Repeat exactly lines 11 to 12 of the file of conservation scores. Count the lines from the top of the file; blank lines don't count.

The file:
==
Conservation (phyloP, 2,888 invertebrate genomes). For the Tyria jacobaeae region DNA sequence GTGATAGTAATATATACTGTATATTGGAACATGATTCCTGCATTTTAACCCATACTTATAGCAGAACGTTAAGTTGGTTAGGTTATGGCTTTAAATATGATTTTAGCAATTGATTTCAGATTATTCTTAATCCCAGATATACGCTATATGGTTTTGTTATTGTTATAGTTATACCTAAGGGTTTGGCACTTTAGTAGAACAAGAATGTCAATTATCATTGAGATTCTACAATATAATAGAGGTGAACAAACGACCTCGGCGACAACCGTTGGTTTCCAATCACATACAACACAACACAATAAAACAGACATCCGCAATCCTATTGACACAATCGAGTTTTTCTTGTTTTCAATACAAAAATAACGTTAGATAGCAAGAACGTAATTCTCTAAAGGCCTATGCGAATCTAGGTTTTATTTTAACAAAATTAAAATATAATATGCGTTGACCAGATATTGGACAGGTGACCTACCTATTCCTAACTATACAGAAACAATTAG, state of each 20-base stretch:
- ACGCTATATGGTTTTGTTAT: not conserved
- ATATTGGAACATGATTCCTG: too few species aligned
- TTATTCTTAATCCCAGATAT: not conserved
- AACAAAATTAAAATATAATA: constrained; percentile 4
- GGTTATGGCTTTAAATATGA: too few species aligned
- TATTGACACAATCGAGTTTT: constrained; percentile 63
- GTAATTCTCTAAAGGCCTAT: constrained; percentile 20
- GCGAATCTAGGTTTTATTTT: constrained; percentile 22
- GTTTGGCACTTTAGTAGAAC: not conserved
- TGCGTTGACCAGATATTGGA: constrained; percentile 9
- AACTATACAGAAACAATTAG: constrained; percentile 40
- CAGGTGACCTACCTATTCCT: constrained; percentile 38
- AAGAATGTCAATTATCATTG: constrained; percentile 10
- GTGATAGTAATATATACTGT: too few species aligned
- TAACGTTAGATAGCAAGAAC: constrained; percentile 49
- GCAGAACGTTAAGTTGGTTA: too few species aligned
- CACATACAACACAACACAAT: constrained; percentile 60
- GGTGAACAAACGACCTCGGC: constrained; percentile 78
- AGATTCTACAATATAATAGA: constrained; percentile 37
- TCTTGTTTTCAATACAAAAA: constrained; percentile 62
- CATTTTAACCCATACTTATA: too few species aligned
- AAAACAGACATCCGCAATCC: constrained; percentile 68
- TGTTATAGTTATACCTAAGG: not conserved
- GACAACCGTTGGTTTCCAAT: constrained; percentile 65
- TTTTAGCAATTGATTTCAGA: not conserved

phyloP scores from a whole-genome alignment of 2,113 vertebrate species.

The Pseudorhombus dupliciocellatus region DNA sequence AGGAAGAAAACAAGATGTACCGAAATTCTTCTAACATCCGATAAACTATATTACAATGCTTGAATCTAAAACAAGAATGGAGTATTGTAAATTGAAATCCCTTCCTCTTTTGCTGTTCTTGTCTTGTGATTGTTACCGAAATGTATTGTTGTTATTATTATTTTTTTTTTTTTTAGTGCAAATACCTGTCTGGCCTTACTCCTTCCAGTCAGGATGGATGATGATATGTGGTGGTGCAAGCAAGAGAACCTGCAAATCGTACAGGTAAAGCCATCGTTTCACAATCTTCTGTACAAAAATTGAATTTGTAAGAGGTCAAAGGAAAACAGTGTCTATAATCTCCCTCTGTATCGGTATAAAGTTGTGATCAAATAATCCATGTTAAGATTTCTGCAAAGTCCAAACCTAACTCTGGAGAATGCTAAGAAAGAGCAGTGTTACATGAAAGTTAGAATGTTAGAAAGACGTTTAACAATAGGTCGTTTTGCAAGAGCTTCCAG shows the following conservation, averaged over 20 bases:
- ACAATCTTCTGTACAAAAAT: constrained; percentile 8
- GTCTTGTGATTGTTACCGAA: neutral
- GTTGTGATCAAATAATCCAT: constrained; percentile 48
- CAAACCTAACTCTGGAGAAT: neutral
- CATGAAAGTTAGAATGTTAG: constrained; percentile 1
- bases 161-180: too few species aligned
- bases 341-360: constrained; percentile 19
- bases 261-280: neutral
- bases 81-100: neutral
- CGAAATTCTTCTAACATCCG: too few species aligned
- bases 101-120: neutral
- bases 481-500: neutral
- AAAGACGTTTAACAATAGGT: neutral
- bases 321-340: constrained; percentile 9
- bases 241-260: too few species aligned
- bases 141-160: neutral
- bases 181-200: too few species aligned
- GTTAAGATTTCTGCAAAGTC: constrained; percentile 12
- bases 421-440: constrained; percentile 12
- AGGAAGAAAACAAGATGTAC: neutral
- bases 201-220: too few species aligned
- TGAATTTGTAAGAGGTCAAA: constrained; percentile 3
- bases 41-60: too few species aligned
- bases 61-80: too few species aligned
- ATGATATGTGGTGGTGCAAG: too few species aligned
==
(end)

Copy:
- TGCGTTGACCAGATATTGGA: constrained; percentile 9
- AACTATACAGAAACAATTAG: constrained; percentile 40